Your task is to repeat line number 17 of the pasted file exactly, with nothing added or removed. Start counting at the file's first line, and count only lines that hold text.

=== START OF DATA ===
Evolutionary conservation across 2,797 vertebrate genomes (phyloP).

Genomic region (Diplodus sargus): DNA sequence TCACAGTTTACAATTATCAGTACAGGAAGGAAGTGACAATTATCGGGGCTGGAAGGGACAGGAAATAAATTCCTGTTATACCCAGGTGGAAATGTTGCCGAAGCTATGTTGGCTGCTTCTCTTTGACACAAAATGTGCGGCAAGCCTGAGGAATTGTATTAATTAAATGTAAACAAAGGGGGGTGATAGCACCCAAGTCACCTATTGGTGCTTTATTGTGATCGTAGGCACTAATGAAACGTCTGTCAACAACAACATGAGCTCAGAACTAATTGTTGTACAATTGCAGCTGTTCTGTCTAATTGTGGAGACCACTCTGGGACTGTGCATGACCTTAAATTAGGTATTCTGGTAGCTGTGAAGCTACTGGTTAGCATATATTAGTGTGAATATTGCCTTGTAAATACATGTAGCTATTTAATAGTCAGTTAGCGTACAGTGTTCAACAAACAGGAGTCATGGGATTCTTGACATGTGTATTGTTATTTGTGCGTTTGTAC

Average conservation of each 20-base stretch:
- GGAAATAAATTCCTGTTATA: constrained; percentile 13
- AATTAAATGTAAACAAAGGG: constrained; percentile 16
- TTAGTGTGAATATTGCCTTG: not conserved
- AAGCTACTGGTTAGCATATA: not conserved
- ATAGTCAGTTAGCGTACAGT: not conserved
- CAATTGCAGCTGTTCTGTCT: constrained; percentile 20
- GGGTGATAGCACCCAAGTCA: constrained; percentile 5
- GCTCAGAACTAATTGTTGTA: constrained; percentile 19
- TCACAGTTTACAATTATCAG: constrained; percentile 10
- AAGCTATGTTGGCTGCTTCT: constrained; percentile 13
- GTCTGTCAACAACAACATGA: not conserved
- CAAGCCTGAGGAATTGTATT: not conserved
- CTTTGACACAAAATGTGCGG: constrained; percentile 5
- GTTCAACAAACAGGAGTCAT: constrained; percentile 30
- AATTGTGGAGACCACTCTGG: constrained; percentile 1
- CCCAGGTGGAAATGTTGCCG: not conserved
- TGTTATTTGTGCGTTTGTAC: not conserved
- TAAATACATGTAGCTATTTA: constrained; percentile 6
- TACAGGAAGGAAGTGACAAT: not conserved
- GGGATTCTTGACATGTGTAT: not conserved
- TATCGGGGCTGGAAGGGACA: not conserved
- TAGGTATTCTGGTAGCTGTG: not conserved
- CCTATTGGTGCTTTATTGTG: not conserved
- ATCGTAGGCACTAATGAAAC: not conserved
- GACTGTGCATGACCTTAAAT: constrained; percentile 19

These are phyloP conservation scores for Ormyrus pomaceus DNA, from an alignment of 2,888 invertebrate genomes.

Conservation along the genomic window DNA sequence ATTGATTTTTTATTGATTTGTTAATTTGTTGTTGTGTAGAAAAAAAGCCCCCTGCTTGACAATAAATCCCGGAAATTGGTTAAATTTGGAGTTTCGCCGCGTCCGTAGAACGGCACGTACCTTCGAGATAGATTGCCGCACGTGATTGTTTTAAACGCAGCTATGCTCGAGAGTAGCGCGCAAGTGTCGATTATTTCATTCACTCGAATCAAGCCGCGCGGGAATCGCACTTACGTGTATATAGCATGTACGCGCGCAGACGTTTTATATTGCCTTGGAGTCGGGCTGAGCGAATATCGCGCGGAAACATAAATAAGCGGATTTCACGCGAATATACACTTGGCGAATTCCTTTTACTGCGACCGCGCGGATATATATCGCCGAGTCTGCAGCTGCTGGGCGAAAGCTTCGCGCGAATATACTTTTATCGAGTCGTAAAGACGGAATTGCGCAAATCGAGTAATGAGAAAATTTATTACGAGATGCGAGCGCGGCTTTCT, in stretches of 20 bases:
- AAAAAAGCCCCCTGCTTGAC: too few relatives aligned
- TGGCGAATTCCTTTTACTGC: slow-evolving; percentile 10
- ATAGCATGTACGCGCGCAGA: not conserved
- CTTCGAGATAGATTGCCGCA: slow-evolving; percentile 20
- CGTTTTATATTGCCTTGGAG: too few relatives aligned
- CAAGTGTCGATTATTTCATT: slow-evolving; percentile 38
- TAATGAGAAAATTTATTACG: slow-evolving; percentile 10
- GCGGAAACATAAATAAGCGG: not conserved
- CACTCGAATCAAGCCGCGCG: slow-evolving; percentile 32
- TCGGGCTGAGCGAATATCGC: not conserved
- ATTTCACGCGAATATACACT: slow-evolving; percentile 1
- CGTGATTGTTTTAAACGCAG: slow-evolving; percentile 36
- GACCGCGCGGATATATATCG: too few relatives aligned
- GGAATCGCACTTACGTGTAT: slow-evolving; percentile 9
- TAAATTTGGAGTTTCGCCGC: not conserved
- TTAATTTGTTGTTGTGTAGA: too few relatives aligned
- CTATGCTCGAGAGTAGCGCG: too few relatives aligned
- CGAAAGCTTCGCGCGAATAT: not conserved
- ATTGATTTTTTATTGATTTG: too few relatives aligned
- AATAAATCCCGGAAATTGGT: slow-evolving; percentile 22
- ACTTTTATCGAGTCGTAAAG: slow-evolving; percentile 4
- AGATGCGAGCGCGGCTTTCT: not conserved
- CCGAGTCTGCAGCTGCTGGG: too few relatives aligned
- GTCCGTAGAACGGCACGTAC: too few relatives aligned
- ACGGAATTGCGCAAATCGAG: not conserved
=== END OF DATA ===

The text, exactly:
- GTTCAACAAACAGGAGTCAT: constrained; percentile 30